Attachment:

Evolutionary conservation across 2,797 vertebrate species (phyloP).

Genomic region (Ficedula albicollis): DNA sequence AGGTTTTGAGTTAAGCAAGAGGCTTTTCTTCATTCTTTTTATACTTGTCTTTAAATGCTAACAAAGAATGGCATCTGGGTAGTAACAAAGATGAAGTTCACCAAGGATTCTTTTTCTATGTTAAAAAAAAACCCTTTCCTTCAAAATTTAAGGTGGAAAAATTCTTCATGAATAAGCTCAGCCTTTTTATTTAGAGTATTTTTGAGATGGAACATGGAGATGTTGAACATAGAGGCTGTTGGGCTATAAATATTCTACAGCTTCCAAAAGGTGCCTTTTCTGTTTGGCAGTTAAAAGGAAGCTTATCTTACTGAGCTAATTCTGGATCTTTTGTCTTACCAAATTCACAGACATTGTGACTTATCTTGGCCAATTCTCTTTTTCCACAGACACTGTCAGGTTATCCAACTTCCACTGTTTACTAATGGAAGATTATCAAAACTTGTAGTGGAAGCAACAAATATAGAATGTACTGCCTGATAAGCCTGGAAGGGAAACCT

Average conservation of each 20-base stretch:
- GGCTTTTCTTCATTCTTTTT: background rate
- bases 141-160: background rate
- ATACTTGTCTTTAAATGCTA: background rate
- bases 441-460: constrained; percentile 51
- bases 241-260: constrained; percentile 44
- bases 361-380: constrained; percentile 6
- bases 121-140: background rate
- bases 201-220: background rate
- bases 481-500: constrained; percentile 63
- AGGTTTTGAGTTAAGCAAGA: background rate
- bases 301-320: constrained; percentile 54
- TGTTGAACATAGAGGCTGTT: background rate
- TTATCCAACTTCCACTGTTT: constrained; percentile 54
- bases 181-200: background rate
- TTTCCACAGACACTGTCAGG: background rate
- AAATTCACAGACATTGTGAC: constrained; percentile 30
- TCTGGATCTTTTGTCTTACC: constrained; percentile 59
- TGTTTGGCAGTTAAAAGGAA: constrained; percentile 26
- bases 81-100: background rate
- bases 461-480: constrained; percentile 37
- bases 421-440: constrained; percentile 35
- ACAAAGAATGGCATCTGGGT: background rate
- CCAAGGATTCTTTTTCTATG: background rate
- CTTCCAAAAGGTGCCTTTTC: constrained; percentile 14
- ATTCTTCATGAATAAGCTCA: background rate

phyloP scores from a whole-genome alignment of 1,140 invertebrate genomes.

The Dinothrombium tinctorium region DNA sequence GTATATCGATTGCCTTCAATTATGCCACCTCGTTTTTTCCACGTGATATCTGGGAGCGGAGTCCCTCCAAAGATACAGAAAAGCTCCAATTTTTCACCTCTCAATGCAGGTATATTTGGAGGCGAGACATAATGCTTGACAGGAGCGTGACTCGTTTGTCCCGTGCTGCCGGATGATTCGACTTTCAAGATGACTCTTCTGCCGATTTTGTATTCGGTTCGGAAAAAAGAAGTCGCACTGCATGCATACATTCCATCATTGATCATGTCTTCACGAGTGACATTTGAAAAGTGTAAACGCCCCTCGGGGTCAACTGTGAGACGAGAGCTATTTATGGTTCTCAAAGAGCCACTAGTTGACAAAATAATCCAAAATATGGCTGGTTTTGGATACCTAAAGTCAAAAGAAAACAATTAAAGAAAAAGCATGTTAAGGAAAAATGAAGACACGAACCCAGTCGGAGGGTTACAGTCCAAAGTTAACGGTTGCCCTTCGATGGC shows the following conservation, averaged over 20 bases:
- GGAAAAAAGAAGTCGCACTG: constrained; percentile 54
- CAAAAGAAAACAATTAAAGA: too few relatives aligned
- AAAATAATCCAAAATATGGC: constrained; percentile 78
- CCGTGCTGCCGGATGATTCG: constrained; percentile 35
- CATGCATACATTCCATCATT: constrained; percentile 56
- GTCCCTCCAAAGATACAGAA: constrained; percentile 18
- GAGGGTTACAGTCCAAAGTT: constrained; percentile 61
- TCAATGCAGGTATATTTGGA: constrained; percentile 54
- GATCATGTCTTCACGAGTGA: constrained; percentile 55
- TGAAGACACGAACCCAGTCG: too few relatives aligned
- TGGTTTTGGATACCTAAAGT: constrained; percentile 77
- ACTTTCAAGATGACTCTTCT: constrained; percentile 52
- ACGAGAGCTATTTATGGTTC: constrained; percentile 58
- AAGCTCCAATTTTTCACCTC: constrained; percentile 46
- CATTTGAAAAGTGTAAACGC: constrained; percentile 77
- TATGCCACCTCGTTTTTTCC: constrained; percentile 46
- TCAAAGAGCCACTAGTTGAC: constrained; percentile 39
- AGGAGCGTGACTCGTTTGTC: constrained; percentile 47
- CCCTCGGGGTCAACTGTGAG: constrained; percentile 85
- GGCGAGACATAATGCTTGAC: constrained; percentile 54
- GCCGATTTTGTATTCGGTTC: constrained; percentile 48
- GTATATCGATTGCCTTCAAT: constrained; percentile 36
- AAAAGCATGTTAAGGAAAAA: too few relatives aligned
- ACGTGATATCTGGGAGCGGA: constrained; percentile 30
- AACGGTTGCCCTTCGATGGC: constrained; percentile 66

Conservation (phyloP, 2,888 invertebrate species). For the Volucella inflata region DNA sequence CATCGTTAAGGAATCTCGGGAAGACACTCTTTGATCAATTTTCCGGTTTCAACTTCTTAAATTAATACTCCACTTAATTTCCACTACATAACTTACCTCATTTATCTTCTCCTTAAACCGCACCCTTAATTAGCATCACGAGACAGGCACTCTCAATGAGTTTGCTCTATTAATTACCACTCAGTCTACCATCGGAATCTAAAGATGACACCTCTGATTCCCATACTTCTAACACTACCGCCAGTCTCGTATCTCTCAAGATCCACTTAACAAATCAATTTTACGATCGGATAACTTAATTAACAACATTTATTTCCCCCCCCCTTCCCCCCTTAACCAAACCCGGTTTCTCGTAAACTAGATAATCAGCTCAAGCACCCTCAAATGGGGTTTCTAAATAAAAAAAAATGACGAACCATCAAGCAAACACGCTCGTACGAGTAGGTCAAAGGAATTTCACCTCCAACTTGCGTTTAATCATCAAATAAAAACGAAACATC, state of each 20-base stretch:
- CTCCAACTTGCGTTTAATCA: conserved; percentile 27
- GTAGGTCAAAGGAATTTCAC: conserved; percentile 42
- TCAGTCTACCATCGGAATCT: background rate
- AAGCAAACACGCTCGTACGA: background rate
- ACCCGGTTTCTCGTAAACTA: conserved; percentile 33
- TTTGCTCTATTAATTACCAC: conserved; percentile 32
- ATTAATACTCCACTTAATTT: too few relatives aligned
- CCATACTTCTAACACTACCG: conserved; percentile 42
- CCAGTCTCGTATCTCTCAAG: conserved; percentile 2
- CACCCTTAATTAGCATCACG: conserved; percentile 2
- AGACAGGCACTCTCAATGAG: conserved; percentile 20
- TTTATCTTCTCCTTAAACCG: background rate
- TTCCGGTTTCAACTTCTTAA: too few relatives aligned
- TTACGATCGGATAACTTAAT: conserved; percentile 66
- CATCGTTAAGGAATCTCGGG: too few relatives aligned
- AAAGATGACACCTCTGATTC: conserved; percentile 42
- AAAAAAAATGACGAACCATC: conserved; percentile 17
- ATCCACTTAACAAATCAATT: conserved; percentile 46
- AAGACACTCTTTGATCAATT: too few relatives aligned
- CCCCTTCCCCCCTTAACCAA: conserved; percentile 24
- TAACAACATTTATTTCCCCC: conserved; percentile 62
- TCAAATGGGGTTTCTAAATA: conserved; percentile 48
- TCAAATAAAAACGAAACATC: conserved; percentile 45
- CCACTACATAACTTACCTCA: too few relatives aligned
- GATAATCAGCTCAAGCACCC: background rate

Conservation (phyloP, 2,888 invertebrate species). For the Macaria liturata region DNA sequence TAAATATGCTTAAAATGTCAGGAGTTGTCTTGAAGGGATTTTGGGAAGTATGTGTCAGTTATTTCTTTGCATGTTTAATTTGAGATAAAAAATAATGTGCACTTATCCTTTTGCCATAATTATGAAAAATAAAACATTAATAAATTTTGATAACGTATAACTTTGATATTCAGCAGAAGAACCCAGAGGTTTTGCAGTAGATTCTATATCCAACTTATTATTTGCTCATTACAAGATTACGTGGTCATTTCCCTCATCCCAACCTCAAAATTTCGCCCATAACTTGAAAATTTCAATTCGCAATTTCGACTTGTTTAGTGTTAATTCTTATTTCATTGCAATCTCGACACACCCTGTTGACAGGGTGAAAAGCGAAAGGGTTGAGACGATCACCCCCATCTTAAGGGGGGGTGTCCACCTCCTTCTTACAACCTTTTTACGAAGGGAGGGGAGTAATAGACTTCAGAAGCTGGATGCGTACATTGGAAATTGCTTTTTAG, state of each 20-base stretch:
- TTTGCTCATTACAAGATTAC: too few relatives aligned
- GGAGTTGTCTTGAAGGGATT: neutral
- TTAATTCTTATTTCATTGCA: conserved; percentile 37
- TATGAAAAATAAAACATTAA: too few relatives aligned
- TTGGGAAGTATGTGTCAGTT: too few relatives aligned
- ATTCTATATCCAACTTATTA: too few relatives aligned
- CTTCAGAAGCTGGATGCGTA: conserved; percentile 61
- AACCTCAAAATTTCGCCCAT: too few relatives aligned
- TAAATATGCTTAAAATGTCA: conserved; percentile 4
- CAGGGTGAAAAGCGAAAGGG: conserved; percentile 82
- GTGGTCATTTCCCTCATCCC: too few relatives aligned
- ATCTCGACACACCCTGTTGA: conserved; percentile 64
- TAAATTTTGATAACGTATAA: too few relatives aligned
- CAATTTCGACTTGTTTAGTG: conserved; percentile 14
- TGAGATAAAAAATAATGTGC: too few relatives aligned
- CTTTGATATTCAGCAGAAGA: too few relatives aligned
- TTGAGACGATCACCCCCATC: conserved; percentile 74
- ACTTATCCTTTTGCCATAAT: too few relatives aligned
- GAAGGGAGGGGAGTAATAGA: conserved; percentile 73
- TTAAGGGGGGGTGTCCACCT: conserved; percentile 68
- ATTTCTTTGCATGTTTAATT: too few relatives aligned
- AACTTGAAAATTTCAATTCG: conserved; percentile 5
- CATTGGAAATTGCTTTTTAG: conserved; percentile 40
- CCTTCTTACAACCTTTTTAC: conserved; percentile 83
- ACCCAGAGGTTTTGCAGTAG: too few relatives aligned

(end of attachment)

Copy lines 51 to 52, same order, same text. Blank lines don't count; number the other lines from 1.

- GCCGATTTTGTATTCGGTTC: constrained; percentile 48
- GTATATCGATTGCCTTCAAT: constrained; percentile 36